What’s the right amount of overhead you need as you plan for growth?
To answer that, let’s look at the 3 kinds of companies in the landscape industry:
Skinny Company 1, whose overhead is too low: They are running too lean, burning out their leaders, and not taking full advantage of this economy,
Fat Company 2, whose overhead is too high: They have inefficient leaders, confused org charts, under-trained staff, and growth that is possibly out of control.
Nimble Company 3, whose overhead is just right: Their trained leaders are pulling their weight, managing teams of people working in a good culture.
Which company are you, and how do you know?
Having said that, there is also a 4th kind of company; one that watches and right-sizes its overhead ratio as it grows year to year.
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Tracking Your Overhead into Next Year
A few weeks ago, I wrote about taking my peer group through an exercise of assessing their Overhead Ratio (OH Positions vs their Field Positions.
Well, I did this again in Atlanta with another peer group, and we took it a step further. Let me explain.
When we measured the Overhead Ratio of this group, the majority of companies were in the 3 to 5 range, with some below and above.
A score of “3” means that for every overhead position, they had three fully chargeable positions. A Score of “5” means they have five fully chargeable positions.
After we calculated each company’s ratio, I went around the room and told each company where and why I thought they were high, low, or just right.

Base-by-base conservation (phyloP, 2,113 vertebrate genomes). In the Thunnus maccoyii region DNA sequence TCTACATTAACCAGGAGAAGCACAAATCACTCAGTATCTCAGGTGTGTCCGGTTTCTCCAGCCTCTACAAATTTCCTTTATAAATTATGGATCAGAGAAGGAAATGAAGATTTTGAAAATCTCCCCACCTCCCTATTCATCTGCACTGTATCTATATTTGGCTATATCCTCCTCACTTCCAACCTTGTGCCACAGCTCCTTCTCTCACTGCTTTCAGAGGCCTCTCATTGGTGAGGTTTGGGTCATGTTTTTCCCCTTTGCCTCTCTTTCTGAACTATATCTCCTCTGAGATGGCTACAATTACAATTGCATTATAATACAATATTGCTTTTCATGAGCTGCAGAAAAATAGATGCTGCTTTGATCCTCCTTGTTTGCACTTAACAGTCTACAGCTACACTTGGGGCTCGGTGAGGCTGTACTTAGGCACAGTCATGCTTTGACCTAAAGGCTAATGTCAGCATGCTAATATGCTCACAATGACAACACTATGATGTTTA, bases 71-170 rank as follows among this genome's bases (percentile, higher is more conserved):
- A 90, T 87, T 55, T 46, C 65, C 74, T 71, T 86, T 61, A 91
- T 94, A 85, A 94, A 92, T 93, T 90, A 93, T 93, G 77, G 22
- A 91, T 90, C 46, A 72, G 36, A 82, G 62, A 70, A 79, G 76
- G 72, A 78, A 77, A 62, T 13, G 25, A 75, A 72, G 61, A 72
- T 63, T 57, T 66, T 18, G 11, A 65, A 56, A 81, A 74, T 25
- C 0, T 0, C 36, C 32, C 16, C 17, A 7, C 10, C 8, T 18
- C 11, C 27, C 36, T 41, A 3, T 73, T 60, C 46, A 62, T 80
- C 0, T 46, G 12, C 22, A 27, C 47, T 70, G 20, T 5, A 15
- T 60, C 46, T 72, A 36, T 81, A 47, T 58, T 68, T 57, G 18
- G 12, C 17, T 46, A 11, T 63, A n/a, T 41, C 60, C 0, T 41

Then I asked each company what their growth plans were for the coming year, and how that growth would impact their Overhead Ratio.
it was an eye-opening discussion, and many of the companies tweaked or completely changed their 2022 plans on the spot
Your Challenge: As you grow, keep one eye on overhead and another eye on-field staff positions.
First, you must decide if your Overhead Ratio is too high or low, or just right.
Then you have to filter your growth plans through this Overhead Ratio and decide what needs to happen next year to right-size your growth. For example: growing more field positions, growing overhead in a key area, or limiting overhead growth?)
Growing overhead is not bad, and often it is a good thing if you aim for recruiting A players, streamlining accountabilities, and reducing overlap.
To learn more about your Overhead Ratio and how to plan for growth, join us for the Financial Master Class.
We will be collecting this data and diving further into this discussion during this two-day virtual class on January 5th and 6th.
P.S. The early bird special for the Financial Master Class ends in less than two weeks, Nov 30th. Sign up now and save 250 per attendee.